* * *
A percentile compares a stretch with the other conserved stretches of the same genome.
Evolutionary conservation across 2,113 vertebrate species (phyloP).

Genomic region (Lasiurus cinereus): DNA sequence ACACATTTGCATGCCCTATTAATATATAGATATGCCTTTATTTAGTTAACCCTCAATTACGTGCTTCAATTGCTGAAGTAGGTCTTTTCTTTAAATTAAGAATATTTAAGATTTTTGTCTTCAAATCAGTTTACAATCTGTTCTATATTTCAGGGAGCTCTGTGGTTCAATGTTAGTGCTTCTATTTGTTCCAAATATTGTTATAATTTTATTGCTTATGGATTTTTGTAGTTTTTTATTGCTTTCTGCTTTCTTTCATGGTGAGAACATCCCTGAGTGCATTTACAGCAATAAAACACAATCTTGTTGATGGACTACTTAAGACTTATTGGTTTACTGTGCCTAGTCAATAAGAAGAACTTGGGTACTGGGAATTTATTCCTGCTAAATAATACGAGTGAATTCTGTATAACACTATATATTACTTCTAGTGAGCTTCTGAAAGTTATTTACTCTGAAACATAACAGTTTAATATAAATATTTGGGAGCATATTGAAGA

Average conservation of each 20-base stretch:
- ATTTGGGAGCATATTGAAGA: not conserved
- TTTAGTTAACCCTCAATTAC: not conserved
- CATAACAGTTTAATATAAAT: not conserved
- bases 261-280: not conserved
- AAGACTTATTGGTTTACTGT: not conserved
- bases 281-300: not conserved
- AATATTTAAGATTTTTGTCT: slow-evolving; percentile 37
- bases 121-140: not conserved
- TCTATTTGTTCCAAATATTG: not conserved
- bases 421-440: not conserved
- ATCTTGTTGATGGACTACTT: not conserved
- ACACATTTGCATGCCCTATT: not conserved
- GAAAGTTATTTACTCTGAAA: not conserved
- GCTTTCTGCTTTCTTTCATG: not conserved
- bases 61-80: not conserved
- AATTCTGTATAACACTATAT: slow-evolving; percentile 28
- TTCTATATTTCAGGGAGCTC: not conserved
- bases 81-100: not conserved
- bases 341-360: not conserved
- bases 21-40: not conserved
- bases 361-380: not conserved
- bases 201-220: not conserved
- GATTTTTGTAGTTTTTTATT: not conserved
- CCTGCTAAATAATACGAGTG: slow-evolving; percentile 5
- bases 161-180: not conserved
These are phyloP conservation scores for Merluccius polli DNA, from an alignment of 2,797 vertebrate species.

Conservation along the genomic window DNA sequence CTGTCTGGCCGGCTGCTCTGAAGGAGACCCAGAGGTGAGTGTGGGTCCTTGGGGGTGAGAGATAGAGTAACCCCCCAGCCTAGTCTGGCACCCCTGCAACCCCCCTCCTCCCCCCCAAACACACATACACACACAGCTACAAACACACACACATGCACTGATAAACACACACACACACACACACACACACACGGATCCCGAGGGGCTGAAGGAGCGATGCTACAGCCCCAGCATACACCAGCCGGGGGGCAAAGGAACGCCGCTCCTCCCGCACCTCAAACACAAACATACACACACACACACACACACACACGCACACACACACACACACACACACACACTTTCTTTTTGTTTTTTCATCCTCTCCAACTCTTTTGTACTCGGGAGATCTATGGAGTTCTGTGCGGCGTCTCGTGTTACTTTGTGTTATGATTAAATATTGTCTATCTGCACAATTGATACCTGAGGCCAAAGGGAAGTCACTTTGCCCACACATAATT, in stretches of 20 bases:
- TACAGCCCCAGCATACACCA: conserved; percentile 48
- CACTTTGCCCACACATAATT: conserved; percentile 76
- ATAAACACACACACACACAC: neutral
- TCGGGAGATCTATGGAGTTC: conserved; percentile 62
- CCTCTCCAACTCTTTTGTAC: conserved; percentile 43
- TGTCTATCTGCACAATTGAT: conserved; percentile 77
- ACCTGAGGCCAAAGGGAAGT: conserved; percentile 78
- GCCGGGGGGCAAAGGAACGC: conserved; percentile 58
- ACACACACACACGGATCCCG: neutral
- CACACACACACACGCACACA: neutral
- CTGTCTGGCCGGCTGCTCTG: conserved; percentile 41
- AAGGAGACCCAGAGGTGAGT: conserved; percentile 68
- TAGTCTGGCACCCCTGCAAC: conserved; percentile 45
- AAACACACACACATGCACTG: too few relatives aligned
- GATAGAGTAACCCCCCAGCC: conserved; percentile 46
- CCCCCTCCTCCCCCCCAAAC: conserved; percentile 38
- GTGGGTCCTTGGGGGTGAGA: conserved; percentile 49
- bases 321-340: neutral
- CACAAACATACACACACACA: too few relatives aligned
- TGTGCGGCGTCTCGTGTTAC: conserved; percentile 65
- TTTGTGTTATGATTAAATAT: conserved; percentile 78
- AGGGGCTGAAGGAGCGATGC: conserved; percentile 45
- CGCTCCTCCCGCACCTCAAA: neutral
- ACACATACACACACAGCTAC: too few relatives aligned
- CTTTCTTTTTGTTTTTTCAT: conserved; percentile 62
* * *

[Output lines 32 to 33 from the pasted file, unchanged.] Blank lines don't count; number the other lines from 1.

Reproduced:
- TACAGCCCCAGCATACACCA: conserved; percentile 48
- CACTTTGCCCACACATAATT: conserved; percentile 76